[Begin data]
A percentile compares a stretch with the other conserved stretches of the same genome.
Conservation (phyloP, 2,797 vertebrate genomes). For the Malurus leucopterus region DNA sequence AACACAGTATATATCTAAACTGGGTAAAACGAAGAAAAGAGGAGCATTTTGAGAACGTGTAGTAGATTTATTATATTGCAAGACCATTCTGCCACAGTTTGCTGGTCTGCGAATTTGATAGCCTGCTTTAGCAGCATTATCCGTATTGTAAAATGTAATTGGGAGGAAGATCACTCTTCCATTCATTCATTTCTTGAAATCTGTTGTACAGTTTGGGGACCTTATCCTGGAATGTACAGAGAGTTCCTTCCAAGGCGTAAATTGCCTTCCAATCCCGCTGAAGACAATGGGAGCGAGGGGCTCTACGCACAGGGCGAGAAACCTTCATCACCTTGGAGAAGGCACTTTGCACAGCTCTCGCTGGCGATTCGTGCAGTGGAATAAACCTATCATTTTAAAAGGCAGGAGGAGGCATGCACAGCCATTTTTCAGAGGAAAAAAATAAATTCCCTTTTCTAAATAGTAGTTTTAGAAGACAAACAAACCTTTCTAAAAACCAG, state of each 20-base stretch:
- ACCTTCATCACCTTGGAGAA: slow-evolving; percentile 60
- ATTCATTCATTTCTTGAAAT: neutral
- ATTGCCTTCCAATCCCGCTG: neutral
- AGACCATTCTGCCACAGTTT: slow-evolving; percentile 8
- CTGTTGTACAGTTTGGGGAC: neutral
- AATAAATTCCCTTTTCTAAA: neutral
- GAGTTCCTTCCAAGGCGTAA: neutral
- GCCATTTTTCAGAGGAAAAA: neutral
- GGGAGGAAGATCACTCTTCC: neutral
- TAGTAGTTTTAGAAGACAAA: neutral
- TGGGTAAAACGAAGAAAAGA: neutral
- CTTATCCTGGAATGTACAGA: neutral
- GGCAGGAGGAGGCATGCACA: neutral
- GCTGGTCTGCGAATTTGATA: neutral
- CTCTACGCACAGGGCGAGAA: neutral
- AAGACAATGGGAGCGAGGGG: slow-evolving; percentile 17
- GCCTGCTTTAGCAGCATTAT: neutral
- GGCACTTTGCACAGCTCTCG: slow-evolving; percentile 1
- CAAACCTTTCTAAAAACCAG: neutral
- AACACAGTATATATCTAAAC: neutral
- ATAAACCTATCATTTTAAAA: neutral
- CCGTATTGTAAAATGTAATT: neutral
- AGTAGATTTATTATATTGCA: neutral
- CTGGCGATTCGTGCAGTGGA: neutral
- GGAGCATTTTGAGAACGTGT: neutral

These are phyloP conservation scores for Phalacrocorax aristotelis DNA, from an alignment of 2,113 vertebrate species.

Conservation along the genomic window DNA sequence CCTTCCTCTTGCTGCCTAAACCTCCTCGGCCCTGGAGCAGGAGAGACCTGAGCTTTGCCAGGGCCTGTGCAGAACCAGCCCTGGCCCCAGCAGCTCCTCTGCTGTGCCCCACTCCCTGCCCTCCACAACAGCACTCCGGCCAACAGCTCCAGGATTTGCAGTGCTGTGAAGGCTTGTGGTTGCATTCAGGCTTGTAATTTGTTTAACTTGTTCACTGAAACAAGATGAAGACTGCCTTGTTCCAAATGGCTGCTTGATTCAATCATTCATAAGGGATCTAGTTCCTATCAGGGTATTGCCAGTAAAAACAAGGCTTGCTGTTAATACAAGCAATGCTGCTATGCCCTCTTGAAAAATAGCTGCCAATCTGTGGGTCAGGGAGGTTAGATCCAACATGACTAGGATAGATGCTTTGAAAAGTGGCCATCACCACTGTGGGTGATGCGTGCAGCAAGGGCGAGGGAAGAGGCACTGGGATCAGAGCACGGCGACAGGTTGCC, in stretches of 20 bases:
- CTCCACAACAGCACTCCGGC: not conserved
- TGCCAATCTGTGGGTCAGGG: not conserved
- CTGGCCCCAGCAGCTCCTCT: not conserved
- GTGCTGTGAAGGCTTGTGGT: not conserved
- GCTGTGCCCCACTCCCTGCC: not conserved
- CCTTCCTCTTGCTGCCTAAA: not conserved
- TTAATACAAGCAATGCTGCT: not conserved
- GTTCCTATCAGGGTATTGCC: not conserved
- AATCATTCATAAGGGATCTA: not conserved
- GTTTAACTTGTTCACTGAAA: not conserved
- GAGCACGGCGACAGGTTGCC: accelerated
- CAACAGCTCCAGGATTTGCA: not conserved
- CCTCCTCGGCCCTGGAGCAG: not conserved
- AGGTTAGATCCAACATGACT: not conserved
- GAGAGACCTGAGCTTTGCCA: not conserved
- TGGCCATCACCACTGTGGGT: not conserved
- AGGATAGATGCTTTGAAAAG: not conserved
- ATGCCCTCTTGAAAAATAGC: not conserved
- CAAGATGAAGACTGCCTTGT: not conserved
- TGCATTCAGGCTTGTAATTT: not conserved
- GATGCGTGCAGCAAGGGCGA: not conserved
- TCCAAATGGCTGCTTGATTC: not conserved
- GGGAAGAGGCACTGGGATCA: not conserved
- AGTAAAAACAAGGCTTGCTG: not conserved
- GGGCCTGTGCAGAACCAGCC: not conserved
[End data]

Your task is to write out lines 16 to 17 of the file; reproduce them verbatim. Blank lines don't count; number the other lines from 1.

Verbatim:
- GCTGGTCTGCGAATTTGATA: neutral
- CTCTACGCACAGGGCGAGAA: neutral